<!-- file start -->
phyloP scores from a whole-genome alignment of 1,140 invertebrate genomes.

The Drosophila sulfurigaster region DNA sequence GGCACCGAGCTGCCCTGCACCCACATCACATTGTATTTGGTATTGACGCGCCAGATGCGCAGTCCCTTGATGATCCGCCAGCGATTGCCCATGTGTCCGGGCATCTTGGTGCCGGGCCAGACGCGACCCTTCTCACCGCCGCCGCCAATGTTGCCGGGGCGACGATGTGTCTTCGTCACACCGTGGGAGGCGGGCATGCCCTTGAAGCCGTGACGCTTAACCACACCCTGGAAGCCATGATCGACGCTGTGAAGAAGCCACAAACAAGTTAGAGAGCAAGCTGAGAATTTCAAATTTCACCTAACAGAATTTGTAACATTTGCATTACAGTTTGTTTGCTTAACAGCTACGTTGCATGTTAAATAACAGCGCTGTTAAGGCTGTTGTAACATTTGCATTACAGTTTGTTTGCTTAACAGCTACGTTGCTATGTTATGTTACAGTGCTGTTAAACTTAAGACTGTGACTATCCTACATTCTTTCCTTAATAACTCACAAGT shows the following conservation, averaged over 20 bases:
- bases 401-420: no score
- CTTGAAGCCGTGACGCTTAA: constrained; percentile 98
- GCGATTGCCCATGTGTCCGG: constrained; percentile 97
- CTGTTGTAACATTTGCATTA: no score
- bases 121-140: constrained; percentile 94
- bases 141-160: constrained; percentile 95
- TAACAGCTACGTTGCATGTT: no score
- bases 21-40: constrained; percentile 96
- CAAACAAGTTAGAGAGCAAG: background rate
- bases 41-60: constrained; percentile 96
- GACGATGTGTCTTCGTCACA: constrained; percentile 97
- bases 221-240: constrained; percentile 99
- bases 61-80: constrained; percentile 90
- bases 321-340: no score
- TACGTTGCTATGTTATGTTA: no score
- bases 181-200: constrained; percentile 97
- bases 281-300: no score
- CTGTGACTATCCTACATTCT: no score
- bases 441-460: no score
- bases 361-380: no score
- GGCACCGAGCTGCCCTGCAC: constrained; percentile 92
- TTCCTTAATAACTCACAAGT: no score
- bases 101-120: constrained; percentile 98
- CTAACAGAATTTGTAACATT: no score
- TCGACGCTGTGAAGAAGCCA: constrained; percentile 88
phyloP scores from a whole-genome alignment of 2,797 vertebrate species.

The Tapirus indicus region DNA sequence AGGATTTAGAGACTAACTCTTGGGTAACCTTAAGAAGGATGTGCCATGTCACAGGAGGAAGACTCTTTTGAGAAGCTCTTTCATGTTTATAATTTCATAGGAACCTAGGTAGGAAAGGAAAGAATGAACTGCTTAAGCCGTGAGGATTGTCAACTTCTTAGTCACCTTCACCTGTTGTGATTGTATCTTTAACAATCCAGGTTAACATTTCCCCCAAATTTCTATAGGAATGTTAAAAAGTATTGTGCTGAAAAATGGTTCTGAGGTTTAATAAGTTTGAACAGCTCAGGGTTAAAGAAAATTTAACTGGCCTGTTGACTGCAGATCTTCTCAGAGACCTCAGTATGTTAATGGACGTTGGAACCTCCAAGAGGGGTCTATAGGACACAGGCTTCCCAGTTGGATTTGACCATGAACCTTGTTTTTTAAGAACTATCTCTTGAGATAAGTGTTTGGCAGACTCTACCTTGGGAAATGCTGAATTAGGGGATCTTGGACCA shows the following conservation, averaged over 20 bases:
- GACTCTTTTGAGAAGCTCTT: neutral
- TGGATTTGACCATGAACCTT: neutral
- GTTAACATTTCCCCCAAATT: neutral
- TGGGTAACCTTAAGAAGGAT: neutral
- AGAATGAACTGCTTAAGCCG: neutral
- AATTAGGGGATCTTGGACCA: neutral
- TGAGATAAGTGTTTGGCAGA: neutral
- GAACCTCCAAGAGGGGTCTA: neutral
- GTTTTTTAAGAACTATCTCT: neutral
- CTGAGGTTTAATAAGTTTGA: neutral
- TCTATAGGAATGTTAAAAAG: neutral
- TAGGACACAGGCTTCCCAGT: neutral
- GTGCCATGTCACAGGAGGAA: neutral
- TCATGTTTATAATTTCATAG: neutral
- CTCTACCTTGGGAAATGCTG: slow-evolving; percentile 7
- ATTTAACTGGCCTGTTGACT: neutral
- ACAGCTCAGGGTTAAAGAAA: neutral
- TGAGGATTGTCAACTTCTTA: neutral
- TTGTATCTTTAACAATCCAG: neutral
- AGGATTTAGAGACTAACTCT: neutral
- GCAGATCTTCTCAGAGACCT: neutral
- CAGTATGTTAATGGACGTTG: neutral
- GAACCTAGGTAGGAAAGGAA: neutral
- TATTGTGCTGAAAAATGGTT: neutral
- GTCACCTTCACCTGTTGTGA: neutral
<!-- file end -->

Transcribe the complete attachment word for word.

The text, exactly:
phyloP scores from a whole-genome alignment of 1,140 invertebrate genomes.

The Drosophila sulfurigaster region DNA sequence GGCACCGAGCTGCCCTGCACCCACATCACATTGTATTTGGTATTGACGCGCCAGATGCGCAGTCCCTTGATGATCCGCCAGCGATTGCCCATGTGTCCGGGCATCTTGGTGCCGGGCCAGACGCGACCCTTCTCACCGCCGCCGCCAATGTTGCCGGGGCGACGATGTGTCTTCGTCACACCGTGGGAGGCGGGCATGCCCTTGAAGCCGTGACGCTTAACCACACCCTGGAAGCCATGATCGACGCTGTGAAGAAGCCACAAACAAGTTAGAGAGCAAGCTGAGAATTTCAAATTTCACCTAACAGAATTTGTAACATTTGCATTACAGTTTGTTTGCTTAACAGCTACGTTGCATGTTAAATAACAGCGCTGTTAAGGCTGTTGTAACATTTGCATTACAGTTTGTTTGCTTAACAGCTACGTTGCTATGTTATGTTACAGTGCTGTTAAACTTAAGACTGTGACTATCCTACATTCTTTCCTTAATAACTCACAAGT shows the following conservation, averaged over 20 bases:
- bases 401-420: no score
- CTTGAAGCCGTGACGCTTAA: constrained; percentile 98
- GCGATTGCCCATGTGTCCGG: constrained; percentile 97
- CTGTTGTAACATTTGCATTA: no score
- bases 121-140: constrained; percentile 94
- bases 141-160: constrained; percentile 95
- TAACAGCTACGTTGCATGTT: no score
- bases 21-40: constrained; percentile 96
- CAAACAAGTTAGAGAGCAAG: background rate
- bases 41-60: constrained; percentile 96
- GACGATGTGTCTTCGTCACA: constrained; percentile 97
- bases 221-240: constrained; percentile 99
- bases 61-80: constrained; percentile 90
- bases 321-340: no score
- TACGTTGCTATGTTATGTTA: no score
- bases 181-200: constrained; percentile 97
- bases 281-300: no score
- CTGTGACTATCCTACATTCT: no score
- bases 441-460: no score
- bases 361-380: no score
- GGCACCGAGCTGCCCTGCAC: constrained; percentile 92
- TTCCTTAATAACTCACAAGT: no score
- bases 101-120: constrained; percentile 98
- CTAACAGAATTTGTAACATT: no score
- TCGACGCTGTGAAGAAGCCA: constrained; percentile 88
phyloP scores from a whole-genome alignment of 2,797 vertebrate species.

The Tapirus indicus region DNA sequence AGGATTTAGAGACTAACTCTTGGGTAACCTTAAGAAGGATGTGCCATGTCACAGGAGGAAGACTCTTTTGAGAAGCTCTTTCATGTTTATAATTTCATAGGAACCTAGGTAGGAAAGGAAAGAATGAACTGCTTAAGCCGTGAGGATTGTCAACTTCTTAGTCACCTTCACCTGTTGTGATTGTATCTTTAACAATCCAGGTTAACATTTCCCCCAAATTTCTATAGGAATGTTAAAAAGTATTGTGCTGAAAAATGGTTCTGAGGTTTAATAAGTTTGAACAGCTCAGGGTTAAAGAAAATTTAACTGGCCTGTTGACTGCAGATCTTCTCAGAGACCTCAGTATGTTAATGGACGTTGGAACCTCCAAGAGGGGTCTATAGGACACAGGCTTCCCAGTTGGATTTGACCATGAACCTTGTTTTTTAAGAACTATCTCTTGAGATAAGTGTTTGGCAGACTCTACCTTGGGAAATGCTGAATTAGGGGATCTTGGACCA shows the following conservation, averaged over 20 bases:
- GACTCTTTTGAGAAGCTCTT: neutral
- TGGATTTGACCATGAACCTT: neutral
- GTTAACATTTCCCCCAAATT: neutral
- TGGGTAACCTTAAGAAGGAT: neutral
- AGAATGAACTGCTTAAGCCG: neutral
- AATTAGGGGATCTTGGACCA: neutral
- TGAGATAAGTGTTTGGCAGA: neutral
- GAACCTCCAAGAGGGGTCTA: neutral
- GTTTTTTAAGAACTATCTCT: neutral
- CTGAGGTTTAATAAGTTTGA: neutral
- TCTATAGGAATGTTAAAAAG: neutral
- TAGGACACAGGCTTCCCAGT: neutral
- GTGCCATGTCACAGGAGGAA: neutral
- TCATGTTTATAATTTCATAG: neutral
- CTCTACCTTGGGAAATGCTG: slow-evolving; percentile 7
- ATTTAACTGGCCTGTTGACT: neutral
- ACAGCTCAGGGTTAAAGAAA: neutral
- TGAGGATTGTCAACTTCTTA: neutral
- TTGTATCTTTAACAATCCAG: neutral
- AGGATTTAGAGACTAACTCT: neutral
- GCAGATCTTCTCAGAGACCT: neutral
- CAGTATGTTAATGGACGTTG: neutral
- GAACCTAGGTAGGAAAGGAA: neutral
- TATTGTGCTGAAAAATGGTT: neutral
- GTCACCTTCACCTGTTGTGA: neutral